For better or worse, cybersecurity a growth industry for Israel
No one is happy about the greatly increased need for cyberdefense. But some Israeli start-ups may keep hacks at bay
Israel, which is already seen as a defense expert — a reputation greatly enhanced by the performance of Iron Dome in the recent Gaza conflict — is set to advance its standing as a leader in cybersecurity. Many new technologies that have been developed for the IDF and the Israeli government are coming onto the market and are being promoted by a new generation of cybersecurity start-ups.
Years after Israel established itself as a leader in computer security — with companies like Checkpoint introducing the information technology world to concepts such as firewalls — new companies like Cyvera, Lacoon Security, and Zimperium will provide new solutions to the more advanced cyber threats challenging today’s businesses, governments, and individual computer owners.
These companies, along with several others, were on stage Monday at a special symposium on cybersecurity organized by business daily Globes. The symposium was led by Professor Yitzhak Ben-Yisrael, who is the director of Israel’s space program as well as the chairman of the Prime Minister’s National Cyber Committee, established a year ago and tasked with developing policies to ensure the safety of government, corporate and private data in an era of extraordinary cyber-insecurity.
An extraordinary era it is, Ben-Yisrael told an audience at the Globes Business Forum in Herzliya. “Cyber-attacks have already gone beyond borders, with states and terror organizations using organized and sophisticated groups of hackers to attack governments, institutions, and businesses.”
Cyber-crime is so bad, Ben-Yisrael added, that “it is quickly replacing armed robbery” as the preferred method for criminals to steal large sums of money. “It’s easier for them to get money with cyber-crime than with a regular bank robbery.”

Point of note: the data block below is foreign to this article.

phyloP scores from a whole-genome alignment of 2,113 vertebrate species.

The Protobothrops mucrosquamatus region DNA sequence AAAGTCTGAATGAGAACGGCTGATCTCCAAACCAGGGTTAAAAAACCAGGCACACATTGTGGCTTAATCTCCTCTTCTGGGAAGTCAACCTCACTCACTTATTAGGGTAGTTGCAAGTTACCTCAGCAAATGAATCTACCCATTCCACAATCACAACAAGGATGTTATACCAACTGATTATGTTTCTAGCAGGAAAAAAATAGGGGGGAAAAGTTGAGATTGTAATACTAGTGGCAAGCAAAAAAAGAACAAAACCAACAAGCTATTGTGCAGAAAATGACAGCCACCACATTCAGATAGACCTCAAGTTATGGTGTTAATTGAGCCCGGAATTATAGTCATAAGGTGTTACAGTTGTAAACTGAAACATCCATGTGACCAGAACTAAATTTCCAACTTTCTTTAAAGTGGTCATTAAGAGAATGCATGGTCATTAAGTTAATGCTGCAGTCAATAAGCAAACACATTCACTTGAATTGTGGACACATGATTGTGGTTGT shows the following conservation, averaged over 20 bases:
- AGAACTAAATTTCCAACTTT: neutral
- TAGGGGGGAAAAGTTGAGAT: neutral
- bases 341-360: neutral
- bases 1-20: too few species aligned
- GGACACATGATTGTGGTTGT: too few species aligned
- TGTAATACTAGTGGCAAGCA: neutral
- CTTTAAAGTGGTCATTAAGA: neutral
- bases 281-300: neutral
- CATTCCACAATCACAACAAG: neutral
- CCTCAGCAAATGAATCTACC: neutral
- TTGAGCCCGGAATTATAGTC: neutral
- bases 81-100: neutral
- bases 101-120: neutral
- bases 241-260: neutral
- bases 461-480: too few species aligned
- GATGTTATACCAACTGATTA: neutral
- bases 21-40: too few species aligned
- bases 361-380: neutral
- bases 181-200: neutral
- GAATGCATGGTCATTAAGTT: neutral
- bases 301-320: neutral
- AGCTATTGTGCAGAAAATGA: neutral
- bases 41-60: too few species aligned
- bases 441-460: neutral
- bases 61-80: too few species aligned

Israel’s legacy of cybersecurity has served the country well, said Ben-Yisrael. The Israeli tech ecosystem is very security-aware, and technology developed for the IDF was eventually brought to market by entrepreneurs who learned the business of data security in the army. The result: a slew of new Israeli start-ups that are helping to shape a safer cyber-tomorrow, said Ben-Yisrael.
Several of these companies participated in a roundtable discussion on cybersecurity at the conference, and discussed their specific contributions to the field. Cyvera, for example, takes a novel approach to cyber-attacks by closing off the path of attack, instead of trying to track down exploits “in the wild” and coming up with a patch, the way that most anti-virus programs do. While hundreds of new exploits emerge each year, the company says, only a handful of new exploitation techniques are published every few years: Choking off the paths used by those techniques — which are well known to cyberdefense firms — is the easiest, most efficient way to prevent attacks altogether.
Another company taking a preemptive approach to cybersafety is Lacoon Security, which recently raised $2.5 million in a funding round. Lacoon’s area of expertise is mobile security, which aims to counter the increasing attempts by the hackers and cyberbaddies to steal data from the smartphones and tablets that users are relying on more and more. Lacoon produces systems that protect both user devices and networks against mobile malware, by using a cloud solution that detects data that does not belong and keeps it out.
Zimperium “uses a unique behavioral analysis that integrates artificial intelligence to generate an automatic optimized set of rules based on system experience,” the company says, identifying rogue data and keeping it off Android devices before it has a chance to “settle in” and create havoc. You know a company is serious about fighting hackers, by the way, when it puts a master hacker-turned-good guy on its advisory board: Zimperium did exactly this when it hired celebrated hacker Kevin Mitnick, who served five years for cyber-crimes committed during the 1980s and 1990s.
Unfortunately for consumers and business, said Rami Efrati of the Prime Minister’s National Cyber Committee, cyber-defense is a growth area — but fortunately, Israeli tech is on the case. “The people appearing on today’s panel are the country’s leaders in the area of cyber-security, and it is the state’s responsibility to promote start-ups in this area.”
While no one is happy about the need, Israel has a great deal to contribute to cyber-safety, added Efrati. “This is such an important industry that the committee will be investing NIS 50 million (about $13 million) to help start-ups in this area to grow and thrive.”